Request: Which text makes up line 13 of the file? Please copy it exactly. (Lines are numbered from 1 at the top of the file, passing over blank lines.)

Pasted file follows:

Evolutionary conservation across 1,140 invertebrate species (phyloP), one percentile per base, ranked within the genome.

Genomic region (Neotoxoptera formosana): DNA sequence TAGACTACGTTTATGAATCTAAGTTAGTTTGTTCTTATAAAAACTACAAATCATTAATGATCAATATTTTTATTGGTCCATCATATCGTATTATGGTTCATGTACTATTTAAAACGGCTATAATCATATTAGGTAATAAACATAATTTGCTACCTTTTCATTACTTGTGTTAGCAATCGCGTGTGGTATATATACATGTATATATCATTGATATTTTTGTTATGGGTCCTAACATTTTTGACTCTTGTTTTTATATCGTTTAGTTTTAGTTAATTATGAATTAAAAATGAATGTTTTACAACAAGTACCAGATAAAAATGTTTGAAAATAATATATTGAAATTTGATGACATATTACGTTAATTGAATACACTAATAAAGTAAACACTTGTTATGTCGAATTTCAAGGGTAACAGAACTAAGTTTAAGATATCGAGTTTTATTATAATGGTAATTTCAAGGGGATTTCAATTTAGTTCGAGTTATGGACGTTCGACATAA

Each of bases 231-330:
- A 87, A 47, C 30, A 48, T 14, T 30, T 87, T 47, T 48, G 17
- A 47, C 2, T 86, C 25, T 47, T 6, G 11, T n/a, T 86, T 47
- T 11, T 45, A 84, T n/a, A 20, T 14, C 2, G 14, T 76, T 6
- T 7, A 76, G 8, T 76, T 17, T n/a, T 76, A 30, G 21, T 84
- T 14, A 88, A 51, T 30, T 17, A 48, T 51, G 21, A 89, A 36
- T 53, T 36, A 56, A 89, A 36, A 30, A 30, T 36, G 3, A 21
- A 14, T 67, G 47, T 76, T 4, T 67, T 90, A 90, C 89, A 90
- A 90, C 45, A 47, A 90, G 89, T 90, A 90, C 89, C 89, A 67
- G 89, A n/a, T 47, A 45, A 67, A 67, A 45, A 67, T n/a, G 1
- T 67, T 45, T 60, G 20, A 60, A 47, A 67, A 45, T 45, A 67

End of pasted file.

- T 67, T 45, T 60, G 20, A 60, A 47, A 67, A 45, T 45, A 67